Comet ISON brightens before dawn

Mars points the way to this celestial visitor during October’s first half.
By | Published: October 1, 2013 | Last updated on May 18, 2023
Comet ISON on September 24
Astroimager Damian Peach from Hampshire, England, captured Comet ISON (C/2012 S1) on September 24, 2013, with a 17-inch corrected Dall-Kirkham reflector and an FLI PL-6303e CCD camera. He combined five 3-minute luminance images with 2-minute images through red, green, and blue filters.
Damian Peach
October should prove to be a harbinger of things to come. Will Comet ISON (C/2012 S1) shine brightly enough to see with naked eyes when it passes just 1° from the Sun November 28? Will this celestial visitor produce a gleaming head and a long flowing tail during November’s latter half and December’s first two weeks? If ISON lives up to expectations during October, astronomers predict that it will deliver on its promise of becoming a Great Comet later this year.

Many observers will get their first looks at this comet through telescopes during the first half of October. It shines around 11th magnitude as the month begins and should brighten by another magnitude (a factor of 2.5), at least, by mid-October. This puts it within the range of a 6-inch telescope under a dark sky. Fortunately, the Moon cooperates by staying out of the morning sky throughout the month’s first two weeks.

Your best guide to finding the comet during this period is Mars. The Red Planet begins the month just 2° (four times the Full Moon’s diameter) south of ISON, a gap that drops to 1° by the 15th (use the finder chart below as a guide). Not only is Mars bright, shining at magnitude 1.6, but it also has a distinctive orange-red color that makes it easy to find on any clear morning. Once you center the planet in a low-power field of view, gently nudge your scope northward to locate ISON.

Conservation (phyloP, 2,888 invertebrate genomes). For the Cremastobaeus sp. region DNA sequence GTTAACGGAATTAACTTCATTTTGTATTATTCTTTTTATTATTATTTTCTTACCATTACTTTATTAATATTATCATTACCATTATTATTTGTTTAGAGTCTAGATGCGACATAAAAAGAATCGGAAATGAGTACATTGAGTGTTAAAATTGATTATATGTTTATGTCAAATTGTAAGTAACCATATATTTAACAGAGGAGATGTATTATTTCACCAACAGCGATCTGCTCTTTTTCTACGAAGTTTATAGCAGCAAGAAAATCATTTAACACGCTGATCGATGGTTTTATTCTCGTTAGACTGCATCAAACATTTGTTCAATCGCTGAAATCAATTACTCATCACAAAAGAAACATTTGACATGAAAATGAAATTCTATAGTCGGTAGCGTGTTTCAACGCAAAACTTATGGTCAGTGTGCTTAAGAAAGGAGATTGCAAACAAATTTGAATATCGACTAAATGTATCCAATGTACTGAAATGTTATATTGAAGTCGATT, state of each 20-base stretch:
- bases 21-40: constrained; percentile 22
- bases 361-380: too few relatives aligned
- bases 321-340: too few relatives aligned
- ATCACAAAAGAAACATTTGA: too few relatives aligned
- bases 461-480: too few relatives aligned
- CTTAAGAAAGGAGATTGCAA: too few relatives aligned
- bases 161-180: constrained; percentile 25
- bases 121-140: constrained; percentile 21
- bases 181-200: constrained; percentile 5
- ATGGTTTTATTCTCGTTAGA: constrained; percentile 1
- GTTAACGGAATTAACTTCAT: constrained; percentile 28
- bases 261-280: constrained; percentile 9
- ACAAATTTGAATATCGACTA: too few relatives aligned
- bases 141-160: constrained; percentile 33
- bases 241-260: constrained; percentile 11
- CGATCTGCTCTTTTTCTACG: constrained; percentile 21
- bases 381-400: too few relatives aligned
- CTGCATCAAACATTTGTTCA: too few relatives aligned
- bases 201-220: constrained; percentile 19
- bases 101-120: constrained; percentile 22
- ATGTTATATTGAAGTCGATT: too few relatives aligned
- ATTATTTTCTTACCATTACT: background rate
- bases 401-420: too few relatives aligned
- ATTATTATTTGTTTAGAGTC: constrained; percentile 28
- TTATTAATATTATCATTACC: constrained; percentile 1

The appearance of ISON near Mars is not simply a line-of-sight coincidence — the two bodies actually reside near each other in space. They make their closest approach October 1, when the comet whizzes 6.7 million miles (10.8 million kilometers) from the planet.

Keep a watch on the morning sky during October’s first two weeks, and you can’t help but notice that Mars and its cometary companion are approaching a conspicuous star. This is magnitude 1.4 Regulus, Leo’s brightest sun and a near match to Mars in terms of brightness. The star’s subtle bluish hue, however, contrasts nicely with the ruddy planet.

The seemingly lockstep motions of Mars and ISON carry them to within a stone’s throw of Regulus on October 15. The three objects form a spectacular straight line that morning, with Mars 1° north of Regulus and ISON 1° north of the planet. The trio rises shortly before 3 a.m. local daylight time and climbs one-third of the way to the zenith by the time morning twilight starts around 5:30 a.m. ISON picks up speed later in the month and will leave the star and planet behind as it moves closer to the Sun during the next several weeks.

Follow Comet ISON’s travels at, and pick up the October issue of Astronomy and the special issue The Great Comet of 2013 for even more coverage of ISON’s voyage to the inner solar system.

Comet ISON October finder chart
Comet ISON crosses Leo in October, following a similar track to Mars but moving slightly faster. The map shows stars as faint as magnitude 8.7.
Astronomy: Roen Kelly